(In)land of opportunity
Richmond, Front Royal terminals expand port shipping capabilities
Now more than 80 years old, Richmond Marine Terminal is hardly acting like an old-timer.
Nestled along the west side of the James River, about five miles south of downtown, it’s one of two inland ports operated by the Port of Virginia — terminals situated in the interior of the commonwealth that extend the reach of the port and give shippers additional options for pushing cargo via rail, truck and river barge to other areas of the state and nation.
Richmond’s counterpart, the rail-connected Virginia Inland Port, sits about 60 miles west of Washington, D.C., in Front Royal. Established in 1989, the
operation played a key role in siphoning cargo away from Baltimore, enabling Virginia to overtake it as a container port.
“We were sort of the first ones to do that,” says Joe Dorto, former CEO of Virginia International Terminals, the Virginia Port Authority’s operations arm. “It was a gamble, but it was one that paid off.”
Over the last decade, the ports of Savannah, Georgia, and Charleston, South Carolina, have opened rail-linked inland ports much like Front Royal’s.
The Richmond terminal is another apparent trailblazer, with the port billing it as “the nation’s longest-running and most successful container-on-barge service.”
Not too long ago, however, it was a very different story.
Owned by the city and known as the Port of Richmond, the operation’s business tanked in 2009 as the Great Recession continued to unfold; waterborne-cargo volume plummeted by 78%.
A year earlier, however, a lifeline was thrown its way by the James River Barge Line’s 64 Express, a barge service ferrying containers between the Port of Virginia’s container terminals and the Richmond facility.
Two years later, in 2010, the Port of Virginia signed a five-year lease for the facility. And in 2016, the port extended the lease by another 40 years to 2056.
From all indications, that commitment by the port appears to have paid off.
Though year-over-year container volume at the Port of Virginia fell by 5.3% in 2020, a decline attributed to the pandemic and tariffs, container volume at the Richmond terminal grew by 12.1%, while the Virginia Inland Port saw a drop of 16.5%.
It wasn’t the first time that the Richmond facility — on a percentage basis — outperformed its parent organization and its partner inland port.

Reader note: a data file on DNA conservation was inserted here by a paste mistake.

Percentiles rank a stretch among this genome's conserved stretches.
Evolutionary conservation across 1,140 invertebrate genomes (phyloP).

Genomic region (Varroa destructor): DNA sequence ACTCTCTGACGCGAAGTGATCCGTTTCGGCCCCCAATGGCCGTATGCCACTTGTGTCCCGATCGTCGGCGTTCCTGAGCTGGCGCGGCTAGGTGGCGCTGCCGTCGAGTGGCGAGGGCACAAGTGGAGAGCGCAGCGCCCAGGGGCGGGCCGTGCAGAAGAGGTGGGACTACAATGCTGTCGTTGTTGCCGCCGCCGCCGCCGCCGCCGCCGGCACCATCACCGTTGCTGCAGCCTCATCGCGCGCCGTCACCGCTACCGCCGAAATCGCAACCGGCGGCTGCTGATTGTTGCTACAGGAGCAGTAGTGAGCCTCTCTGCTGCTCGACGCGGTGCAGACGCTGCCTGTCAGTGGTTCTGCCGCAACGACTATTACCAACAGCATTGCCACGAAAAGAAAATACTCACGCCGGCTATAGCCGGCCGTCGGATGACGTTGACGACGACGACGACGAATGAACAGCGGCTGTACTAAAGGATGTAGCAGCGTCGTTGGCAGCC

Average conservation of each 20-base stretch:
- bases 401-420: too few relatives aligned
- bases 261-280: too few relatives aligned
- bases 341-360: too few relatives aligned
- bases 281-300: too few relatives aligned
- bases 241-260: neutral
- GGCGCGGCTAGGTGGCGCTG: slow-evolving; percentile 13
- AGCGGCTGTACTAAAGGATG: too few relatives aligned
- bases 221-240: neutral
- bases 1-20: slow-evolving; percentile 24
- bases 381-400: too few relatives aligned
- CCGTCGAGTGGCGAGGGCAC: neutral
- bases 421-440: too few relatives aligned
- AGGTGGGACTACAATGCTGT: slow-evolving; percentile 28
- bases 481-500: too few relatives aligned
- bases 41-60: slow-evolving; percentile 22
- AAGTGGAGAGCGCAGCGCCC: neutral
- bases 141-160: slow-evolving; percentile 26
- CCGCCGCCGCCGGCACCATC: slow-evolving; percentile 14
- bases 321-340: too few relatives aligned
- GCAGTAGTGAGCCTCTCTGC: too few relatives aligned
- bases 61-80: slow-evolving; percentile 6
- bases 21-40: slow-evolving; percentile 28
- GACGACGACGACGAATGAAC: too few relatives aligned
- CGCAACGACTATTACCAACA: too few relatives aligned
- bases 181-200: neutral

So how to explain Richmond’s rebirth?
Proximity to I-95, the number of major companies such as Amazon.com Inc., Lidl, Bissell and Brother International locating distribution centers and warehouses around the terminal over the past few years, as well as the ability to handle refrigerated cargo via its barge service, help explain why Richmond Marine Terminal is performing so well, says Joe Harris, Port of Virginia spokesman. “All those things are contributing to the success, and we don’t see that changing.”
The more than half-dozen companies that have invested in sites near the Richmond facility since the signing of the 40-year lease have created nearly 700 jobs, according to the port.
The Richmond operation “is a good example of the economic spillover of maritime infrastructure development,” says Ricardo Ungo, director of the International Maritime Institute at Old Dominion University.
Over the past six years, more than $24 million — through a mix of state, federal and port funds — has been invested in a range of improvements at the facility, including the addition of a new crane, a second barge, bulkhead repairs and an array of rail enhancements.
Improvements are also scheduled at Virginia Inland Port, where the port is working on a $26 million project to improve traffic flow and expand the terminal’s cargo handling capabilities.
Railyard design work there also is nearing completion, while plans for another rail project needed some modifications, slowing it down somewhat. Nevertheless, work on that project is expected to begin in early 2022, Harris adds.
Both of Virginia’s inland terminals handle only small slivers of the port’s overall container volume. Last year, Virginia Inland Port handled 28,493 containers, or 1.8% of the port’s total volume of 1.55 million containers, while Richmond moved 42,254 containers, or 2.7% of the total.
While cargo is a very important part of the picture, it’s not the whole story, Harris says.
Another part of the port’s mission is statewide economic development, creating jobs and attracting new investment, which the inland ports have delivered, Harris says.
And both Harris and Ungo say the inland operations provide another key function: getting containers out of the Hampton Roads port terminals, freeing up warehousing and container storage space and relieving congestion.
The inland terminals are also beneficial to the environment, helping to cut carbon emissions, Ungo says.
In the last fiscal year, the Richmond barge operation offered rail and barge alternatives for about 80,000 truck trips, according to the port.
“Barges and rails versus trucks — those are options that need to be considered,” Ungo says. “What we are seeing is that, even on a very small scale, we see that these activities are providing results.”